Donald Trump returned to a familiar refrain on Thursday, insisting once again that he had done nothing wrong even as new challenges pop up seemingly every day for the ex-president who faces a bevy of criminal and civil investigations.
Mr Trump returned to Iowa for a town hall-styled event with his favoured cable network, Fox News, moderated by primetime opinion host Sean Hannity, who is now the Fox star probably closest to the former president given the firing of Tucker Carlson, the network’s previous star pundit.
And confronted with a new leaked recording indicating that Mr Trump knew that he was retaining classified materials after his presidential term ended, he once again insisted that he had done nothing wrong.
“News broke yesterday there might be a tape recording where you acknowledged that you understood that these were classified documents [at Mar-a-Lago],” the Fox News host began.
While asking also if the ex-president knew who had leaked the recording of the phone call, he questioned: “Do you know anything about this?”
“No, I don’t know anything about it,” Mr Trump responded. “All I know is this: everything I did was right. We have the Presidential Records Act, which I abided by 100 per cent.”
He then moved on to attack President Joe Biden, before claiming: “I have the right to declassify as president.”
The explanation was nothing new. Mr Trump has long claimed that any classified materials seized by investigators at Mar-a-Lago were in fact previously declassified by him during his presidency — though he has shown no evidence of an order to do so.
And notably, the nod to the Presidential Records Act was another mistruth. The law does not allow for ex-presidents to retain original copies of presidential records after their terms end without the express consent of the National Archives, an agency that the former president has roundly denounced.
Nonetheless, it was a familiar claim for the one-term president who escaped two impeachment proceedings despite bipartisan support for his removal; Mr Trump has long asserted that any investigation or civil suit filed against him is merely the work of his political foes in an attempt to block him from power.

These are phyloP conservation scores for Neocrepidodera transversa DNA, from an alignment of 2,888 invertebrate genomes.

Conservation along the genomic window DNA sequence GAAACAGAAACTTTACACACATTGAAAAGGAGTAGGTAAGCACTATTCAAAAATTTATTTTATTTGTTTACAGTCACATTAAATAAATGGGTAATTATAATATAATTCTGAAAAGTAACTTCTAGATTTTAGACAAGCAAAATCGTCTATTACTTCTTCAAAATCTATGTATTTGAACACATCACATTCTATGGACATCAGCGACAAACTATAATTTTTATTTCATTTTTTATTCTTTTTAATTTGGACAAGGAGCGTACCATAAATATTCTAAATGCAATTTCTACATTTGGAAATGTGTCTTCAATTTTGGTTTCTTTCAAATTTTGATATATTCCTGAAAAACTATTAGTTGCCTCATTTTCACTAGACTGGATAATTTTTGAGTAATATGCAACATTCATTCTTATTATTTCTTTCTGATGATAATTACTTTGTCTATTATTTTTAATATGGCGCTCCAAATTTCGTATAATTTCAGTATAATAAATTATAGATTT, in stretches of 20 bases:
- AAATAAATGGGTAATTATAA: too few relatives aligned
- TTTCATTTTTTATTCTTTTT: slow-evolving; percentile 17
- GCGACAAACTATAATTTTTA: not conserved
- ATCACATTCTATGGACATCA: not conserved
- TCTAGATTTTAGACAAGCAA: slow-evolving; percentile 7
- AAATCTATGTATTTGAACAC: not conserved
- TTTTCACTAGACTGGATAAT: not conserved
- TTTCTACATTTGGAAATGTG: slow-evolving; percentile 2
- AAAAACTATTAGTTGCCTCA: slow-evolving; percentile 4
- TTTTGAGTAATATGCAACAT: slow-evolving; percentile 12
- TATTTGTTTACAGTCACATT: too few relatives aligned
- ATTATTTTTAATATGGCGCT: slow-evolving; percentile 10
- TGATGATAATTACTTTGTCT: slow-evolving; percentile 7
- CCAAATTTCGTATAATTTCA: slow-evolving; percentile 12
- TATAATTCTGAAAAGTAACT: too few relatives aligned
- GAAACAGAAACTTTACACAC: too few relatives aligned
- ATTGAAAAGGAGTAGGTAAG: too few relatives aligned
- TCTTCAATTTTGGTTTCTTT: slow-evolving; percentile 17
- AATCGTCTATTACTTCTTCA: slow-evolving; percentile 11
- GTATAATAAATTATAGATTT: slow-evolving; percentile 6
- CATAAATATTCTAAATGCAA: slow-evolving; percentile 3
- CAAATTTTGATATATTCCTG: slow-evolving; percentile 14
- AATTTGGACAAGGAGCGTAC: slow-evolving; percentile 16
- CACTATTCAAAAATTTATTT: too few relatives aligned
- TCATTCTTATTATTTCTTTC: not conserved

It’s the same response he is currently utilising in response to two separate investigations into his efforts to overturn the 2020 election results — one at the Justice Department, and another in Fulton County, Georgia. In the first case, he has insisted that his actions leading up to and during the January 6 attack were nothing short of presidential, and denied any responsibility for inciting the riot or failing to address it.
In the second, he has almost jokingly repeated the idea that a shocking early-January 2021 phone call between him, the top elections official in Georgia, and his legal team was “perfect” despite him being heard in an audio recording asking the official to “find” thousands of votes to close his gap with Joe Biden. That’s almost word-for-word the language he used to describe a conversation with Ukraine’s President Volodymyr Zelesnky that led to his first impeachment trial.
His defences to the various legal challenges that have cropped up since the end of his presidency have taken on a derisive tone as he faces a stunning and unprecedented array of criminal and civil cases. In the Republican Party, his dominance over the 2024 primary field has only grown in recent weeks following the first-ever criminal indictment of a former president in Manhattan on 34 charges of falsifying business records, and GOP voters are showing no signs of losing the enthusiasm for Mr Trump that led him to victory in the 2016 contest.
That may explain why his recent events, including Thursday’s town hall, have been virtual repeats of one another. On top of the Republican field with little reason to believe that his dominance will face a serious test any time soon, Mr Trump was content on Thursday to play the favourites that win him the unchanging support of his diehard fans — subjects like China, where the ex-president touted his protectionist trade strategy and bragged about supposedly winning back billions in trade revenue. Or abortion, where he took a familiar victory lap, claiming he “got rid of Roe v Wade”.
These were themes the president has previously touched on dozens of times — he even had a brief chance to rant about the 2020 election and his attorney general who declared his stolen election claims “bulls***”, complaining that Bill Barr “didn’t have the courage to fight” rather than acknowledging that his own deputy disagreed with him.
The performance was a sign of a candidate returning to what he knows best, surrounded by a reportedly thinning circle of aides who are getting out of the way and letting the former president be himself. Given his iron-like grip over the GOP primary base, the strategy may work while making a pivot to the centre harder next year.
In Iowa, Mr Trump will face the first test of that strategy as his main challenger, Ron DeSantis of Florida, goes all-in on a bid to unseat Mr Trump as the frontrunner before he ever hits his stride.
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